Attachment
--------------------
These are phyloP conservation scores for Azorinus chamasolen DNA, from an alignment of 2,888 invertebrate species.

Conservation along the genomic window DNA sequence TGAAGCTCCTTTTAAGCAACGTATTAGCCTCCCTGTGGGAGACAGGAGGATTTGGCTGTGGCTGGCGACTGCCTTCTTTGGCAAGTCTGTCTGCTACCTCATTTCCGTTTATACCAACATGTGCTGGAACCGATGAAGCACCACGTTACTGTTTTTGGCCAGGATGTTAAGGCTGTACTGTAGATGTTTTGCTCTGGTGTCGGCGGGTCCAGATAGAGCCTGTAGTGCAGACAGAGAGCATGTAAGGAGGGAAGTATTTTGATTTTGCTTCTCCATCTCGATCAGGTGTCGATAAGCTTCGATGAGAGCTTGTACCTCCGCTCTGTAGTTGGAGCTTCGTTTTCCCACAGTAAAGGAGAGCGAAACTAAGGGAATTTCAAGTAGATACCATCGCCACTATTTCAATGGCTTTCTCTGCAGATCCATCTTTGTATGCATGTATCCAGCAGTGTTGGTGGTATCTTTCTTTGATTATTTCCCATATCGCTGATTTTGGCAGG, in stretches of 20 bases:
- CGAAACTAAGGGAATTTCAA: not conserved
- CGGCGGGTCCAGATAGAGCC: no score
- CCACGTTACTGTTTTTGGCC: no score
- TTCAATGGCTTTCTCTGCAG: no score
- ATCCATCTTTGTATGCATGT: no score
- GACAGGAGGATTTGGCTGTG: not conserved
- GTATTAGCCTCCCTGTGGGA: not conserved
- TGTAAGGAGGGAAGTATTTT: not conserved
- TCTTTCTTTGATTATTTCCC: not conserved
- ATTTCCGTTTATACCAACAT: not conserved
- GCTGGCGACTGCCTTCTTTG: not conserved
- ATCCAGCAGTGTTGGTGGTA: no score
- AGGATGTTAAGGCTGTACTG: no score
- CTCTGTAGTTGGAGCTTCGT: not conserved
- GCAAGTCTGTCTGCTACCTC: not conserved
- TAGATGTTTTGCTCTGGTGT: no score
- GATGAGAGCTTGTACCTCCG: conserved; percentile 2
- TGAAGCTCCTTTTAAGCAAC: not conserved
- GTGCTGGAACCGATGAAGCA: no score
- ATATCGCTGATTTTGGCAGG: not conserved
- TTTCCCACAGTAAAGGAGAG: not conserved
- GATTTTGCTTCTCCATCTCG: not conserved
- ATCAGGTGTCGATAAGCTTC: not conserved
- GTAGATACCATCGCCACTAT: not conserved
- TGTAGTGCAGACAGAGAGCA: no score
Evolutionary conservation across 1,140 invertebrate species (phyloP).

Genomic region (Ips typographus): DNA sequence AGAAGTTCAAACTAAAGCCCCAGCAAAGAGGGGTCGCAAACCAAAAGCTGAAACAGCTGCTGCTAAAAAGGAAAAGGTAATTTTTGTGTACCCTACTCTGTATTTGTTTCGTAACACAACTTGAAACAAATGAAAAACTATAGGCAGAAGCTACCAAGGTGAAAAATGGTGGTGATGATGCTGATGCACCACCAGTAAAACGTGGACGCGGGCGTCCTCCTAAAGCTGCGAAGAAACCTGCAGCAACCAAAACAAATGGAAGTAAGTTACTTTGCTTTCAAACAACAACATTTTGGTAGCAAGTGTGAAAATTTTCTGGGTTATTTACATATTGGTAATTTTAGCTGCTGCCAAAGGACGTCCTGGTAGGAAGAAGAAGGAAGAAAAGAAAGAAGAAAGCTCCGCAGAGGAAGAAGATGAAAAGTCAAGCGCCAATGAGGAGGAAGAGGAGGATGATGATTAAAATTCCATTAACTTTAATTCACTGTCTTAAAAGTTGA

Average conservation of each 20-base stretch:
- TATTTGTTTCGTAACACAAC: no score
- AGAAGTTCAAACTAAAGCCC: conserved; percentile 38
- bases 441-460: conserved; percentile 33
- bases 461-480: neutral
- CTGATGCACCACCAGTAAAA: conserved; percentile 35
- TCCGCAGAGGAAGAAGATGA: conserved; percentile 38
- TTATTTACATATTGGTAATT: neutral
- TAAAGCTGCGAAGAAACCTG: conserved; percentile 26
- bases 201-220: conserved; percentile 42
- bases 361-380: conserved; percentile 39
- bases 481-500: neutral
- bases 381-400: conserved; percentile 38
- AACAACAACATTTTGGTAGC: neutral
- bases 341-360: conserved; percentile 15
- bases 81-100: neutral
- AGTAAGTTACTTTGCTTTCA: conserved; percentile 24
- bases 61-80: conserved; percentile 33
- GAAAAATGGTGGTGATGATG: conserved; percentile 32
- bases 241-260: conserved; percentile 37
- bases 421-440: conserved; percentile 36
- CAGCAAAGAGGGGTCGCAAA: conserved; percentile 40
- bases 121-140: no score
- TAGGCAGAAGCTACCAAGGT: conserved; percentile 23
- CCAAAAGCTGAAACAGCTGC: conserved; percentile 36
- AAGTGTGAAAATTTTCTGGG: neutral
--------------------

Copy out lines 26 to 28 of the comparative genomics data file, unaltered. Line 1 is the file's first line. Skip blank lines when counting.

- GTAGATACCATCGCCACTAT: not conserved
- TGTAGTGCAGACAGAGAGCA: no score
Evolutionary conservation across 1,140 invertebrate species (phyloP).